images[i*num_variants+v, :, :] += img
    return images, labels

Generate Dataset - Labels

We need to integer encode our sentence(made of characters). We will use an inverse_mapping dictionary where the key is the character, and the value is its corresponding integer encoding.

image.png Fig 2: An example of integer encoding.

We will build an input pipeline using tf.data.

Now on to a more exciting part of this application.

The Model

Before we get into the nitty-gritty of our model, give a good look at the model's Keras implementation. Once you have a mental model of how layers are stacking against each other, understanding the architecture would be easier.

def ImagetoSequence():
  labels = Input(name="label", shape=(None,), dtype="float32")
  image_input = Input(shape=(IMG_H, IMG_W), name="cnn_input")
  # reshape to add dimensions
  image_reshaped = Reshape((IMG_H, IMG_W, 1))(image_input)
  # extract patches of images
  image_patches = Lambda(extract_patches)(image_reshaped)
  # get CNN backbone architecture to get embedding for each patch
  image_patch_encoder = ImagePatchEncoder()
  # Wrapper allows to apply a layer to every temporal slice of an input.
  time_wrapper = TimeDistributed(image_patch_encoder)(image_patches)

  lstm_out = LSTM(128, return_sequences=True, name="lstm")(time_wrapper)
  softmax_output = Dense(NUM_CLASSES, activation='softmax', name="lstm_softmax")(lstm_out)

  output = CTCLayer(name="ctc_loss")(labels, softmax_output)

  return Model([image_input, labels], output)

Now let us deconstruct our ImagetoSequence model.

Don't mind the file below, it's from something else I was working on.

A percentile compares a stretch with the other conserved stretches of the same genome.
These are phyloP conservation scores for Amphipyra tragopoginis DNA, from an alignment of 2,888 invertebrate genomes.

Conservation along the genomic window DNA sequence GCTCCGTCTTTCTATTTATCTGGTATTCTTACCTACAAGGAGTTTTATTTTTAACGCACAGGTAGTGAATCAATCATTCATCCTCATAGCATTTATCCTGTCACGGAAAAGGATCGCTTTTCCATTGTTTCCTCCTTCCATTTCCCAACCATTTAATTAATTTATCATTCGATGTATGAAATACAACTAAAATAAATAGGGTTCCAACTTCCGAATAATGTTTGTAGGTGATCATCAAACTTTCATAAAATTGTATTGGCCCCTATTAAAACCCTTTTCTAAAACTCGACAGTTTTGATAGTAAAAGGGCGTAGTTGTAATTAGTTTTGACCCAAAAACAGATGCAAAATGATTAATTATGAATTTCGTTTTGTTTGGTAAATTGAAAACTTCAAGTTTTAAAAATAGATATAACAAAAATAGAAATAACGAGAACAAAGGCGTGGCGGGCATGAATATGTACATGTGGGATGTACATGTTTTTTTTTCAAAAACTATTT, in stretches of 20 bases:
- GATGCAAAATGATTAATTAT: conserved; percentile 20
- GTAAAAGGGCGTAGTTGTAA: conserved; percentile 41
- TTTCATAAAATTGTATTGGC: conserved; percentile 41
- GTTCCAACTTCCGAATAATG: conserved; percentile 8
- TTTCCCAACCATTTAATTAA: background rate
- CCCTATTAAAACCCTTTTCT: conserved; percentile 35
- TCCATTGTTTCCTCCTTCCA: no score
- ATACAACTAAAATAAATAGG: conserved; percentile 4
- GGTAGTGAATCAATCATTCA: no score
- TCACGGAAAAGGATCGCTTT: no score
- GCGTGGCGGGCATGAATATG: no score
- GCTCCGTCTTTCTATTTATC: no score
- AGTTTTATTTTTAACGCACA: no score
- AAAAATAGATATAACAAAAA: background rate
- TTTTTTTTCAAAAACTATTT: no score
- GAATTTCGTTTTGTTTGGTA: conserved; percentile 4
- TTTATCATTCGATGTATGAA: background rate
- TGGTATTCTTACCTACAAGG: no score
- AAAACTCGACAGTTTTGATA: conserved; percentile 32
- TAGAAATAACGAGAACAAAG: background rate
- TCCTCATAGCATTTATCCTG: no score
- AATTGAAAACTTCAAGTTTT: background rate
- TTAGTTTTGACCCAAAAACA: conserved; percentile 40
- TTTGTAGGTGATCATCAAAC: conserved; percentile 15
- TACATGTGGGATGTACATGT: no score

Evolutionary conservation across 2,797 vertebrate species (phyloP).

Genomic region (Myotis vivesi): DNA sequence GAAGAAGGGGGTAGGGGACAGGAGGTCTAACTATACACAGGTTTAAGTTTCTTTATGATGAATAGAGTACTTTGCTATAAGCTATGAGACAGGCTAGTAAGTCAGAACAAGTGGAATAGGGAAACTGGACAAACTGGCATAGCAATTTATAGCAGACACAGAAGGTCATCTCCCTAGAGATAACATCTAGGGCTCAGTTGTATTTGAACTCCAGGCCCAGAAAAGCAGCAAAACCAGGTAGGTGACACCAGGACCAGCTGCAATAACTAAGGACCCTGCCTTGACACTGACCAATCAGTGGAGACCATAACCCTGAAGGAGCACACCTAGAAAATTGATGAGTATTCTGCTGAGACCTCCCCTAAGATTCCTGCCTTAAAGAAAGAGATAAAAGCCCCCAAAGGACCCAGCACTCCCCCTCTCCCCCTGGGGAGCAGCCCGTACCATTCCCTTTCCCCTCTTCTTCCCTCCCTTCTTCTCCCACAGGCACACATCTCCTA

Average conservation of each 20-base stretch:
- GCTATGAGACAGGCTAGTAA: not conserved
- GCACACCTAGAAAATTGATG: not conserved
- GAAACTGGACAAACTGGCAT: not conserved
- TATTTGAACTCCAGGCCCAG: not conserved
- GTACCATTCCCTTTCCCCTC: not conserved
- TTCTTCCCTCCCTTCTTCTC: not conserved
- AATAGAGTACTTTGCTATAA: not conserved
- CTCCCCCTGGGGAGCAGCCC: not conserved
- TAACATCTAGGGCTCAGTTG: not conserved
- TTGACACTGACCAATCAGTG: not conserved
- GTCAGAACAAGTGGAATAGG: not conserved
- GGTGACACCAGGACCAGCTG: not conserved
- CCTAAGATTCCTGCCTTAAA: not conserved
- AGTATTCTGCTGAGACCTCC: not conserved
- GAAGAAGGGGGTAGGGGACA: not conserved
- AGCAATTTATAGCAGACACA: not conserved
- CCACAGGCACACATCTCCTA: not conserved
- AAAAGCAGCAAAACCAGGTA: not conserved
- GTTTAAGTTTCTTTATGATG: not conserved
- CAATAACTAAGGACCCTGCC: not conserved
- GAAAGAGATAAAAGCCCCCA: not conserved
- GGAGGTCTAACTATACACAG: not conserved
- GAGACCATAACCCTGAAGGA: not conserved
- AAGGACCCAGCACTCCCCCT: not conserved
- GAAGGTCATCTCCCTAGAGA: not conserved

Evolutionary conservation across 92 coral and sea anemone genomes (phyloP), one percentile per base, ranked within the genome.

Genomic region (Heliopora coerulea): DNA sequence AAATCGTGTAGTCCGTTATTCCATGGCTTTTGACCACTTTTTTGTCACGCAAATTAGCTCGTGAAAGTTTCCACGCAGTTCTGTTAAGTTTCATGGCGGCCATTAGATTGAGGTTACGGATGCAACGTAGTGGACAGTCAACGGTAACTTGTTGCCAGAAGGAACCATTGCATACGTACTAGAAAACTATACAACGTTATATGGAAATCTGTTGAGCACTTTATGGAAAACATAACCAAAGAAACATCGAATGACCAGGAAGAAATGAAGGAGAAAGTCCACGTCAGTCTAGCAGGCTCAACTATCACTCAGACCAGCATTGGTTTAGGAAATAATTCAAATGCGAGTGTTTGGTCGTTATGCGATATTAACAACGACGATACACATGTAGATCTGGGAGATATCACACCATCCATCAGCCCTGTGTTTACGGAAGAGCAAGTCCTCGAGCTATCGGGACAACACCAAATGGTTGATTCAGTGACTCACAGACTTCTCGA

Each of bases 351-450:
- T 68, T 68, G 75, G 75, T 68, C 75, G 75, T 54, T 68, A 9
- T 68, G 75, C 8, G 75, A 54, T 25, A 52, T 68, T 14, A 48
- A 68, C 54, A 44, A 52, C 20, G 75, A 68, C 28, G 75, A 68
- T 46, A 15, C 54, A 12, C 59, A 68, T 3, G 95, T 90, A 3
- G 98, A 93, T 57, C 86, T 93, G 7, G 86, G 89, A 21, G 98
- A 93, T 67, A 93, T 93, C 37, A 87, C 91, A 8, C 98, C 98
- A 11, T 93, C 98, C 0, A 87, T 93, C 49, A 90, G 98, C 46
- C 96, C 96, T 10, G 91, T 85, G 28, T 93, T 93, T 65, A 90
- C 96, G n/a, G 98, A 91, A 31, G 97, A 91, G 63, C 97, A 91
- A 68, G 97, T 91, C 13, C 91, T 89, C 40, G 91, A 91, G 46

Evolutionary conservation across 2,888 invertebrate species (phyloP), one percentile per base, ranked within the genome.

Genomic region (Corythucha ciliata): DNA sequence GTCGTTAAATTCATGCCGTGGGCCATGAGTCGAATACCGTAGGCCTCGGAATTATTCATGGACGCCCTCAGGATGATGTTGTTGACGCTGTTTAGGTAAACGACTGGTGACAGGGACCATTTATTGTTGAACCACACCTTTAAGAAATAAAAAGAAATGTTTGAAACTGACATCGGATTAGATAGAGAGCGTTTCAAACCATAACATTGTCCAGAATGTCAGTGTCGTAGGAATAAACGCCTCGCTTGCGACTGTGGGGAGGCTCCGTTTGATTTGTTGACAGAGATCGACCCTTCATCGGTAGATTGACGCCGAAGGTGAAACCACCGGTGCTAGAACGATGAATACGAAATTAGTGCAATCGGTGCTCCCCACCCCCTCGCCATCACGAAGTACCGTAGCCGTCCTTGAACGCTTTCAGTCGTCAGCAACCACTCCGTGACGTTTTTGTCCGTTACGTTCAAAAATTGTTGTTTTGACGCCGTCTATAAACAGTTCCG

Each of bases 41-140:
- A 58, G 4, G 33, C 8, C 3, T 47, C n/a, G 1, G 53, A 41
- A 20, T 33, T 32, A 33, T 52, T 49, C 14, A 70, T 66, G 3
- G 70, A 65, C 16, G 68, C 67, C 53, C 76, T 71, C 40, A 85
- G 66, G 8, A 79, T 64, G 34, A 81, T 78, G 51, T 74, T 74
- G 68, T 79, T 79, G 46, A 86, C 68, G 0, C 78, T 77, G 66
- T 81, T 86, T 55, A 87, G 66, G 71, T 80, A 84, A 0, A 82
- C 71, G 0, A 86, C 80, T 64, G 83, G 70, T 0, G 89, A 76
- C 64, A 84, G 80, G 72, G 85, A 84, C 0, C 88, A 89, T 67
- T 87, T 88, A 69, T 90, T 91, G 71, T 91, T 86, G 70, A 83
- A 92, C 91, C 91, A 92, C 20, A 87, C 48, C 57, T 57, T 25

Extract Patches - Wrapping with Lambda Layer

This layer collects patches from the input image as if applying a convolution. All extracted patches are stacked in the depth (last) dimension of the output. The extract_pathes function is wrapped using theLambda layer. Learn more about tf.image.extract_patched here and Lambda layer here.

def extract_patches(image):
    kernel = [1, 1, PATCH_WIDTH, 1]
    strides = [1, 1, PATCH_STRIDE, 1]
    patches = tf.image.extract_patches(image, kernel, strides, [1, 1, 1, 1], 'VALID')
    patches = tf.transpose(patches, (0, 2, 1, 3))
    patches = tf.expand_dims(patches, -1)
    return patches


This is the CNN backbone of our model architecture. Notice the input shape of the Input layer. It thus takes in the patches extracted and produce the flattened embedding for each patch. This embedding is then used by the Long Short Term Memory recurrent network to map to a sequence. WOW!

def ImagePatchEncoder():
  patched_inputs = Input(shape=(IMG_H, PATCH_WIDTH, 1))
  x = Conv2D(32, kernel_size=(3, 3), activation='relu')(patched_inputs)
  x = Conv2D(64, kernel_size=(3, 3), activation='relu')(x)
  x = MaxPooling2D(pool_size=(2, 2))(x)
  x = Dropout(0.2)(x)
  flattened_outputs = Flatten()(x)

  return Model(inputs=patched_inputs, outputs=flattened_outputs, name='backbone')

Let's end this section with model.summary()

image.png Fig 3: Model Summary


Now that we have our data and the model, it's time to train our model.

We will use Weights and Biases to track our training metrics and log our predictions. We will use WandbCallback API to automatically log our training metrics. Learn more about Keras Integration in this colab notebook.


_ = model.fit(trainloader,  

Let's look at the training metrics. :point_down: The model looks to have trained well. Let's look at the predictions.

Section 5


The first thing that is required is to build a model for inference.

# notice we are removing CTCLayer
inference_model = Model(model.get_layer('cnn_input').input, model.get_layer('lstm_softmax').output)

Notice that we are discarding the labels layer(one of the two Input layers) and discarding the CTCLayer. The inference_model will this output the softmax prediction.

Let's pass in some test image and read some sentences.

Section 7

Final words

We can see that our model is performing well. Like surprisingly well. Nevertheless, these are a few things you can try:

I hope this report, along with the colab notebook, will be useful in structuring your Deep Learning workflow. Try using Weights and Biases to track your experiments and write such reports to share your results.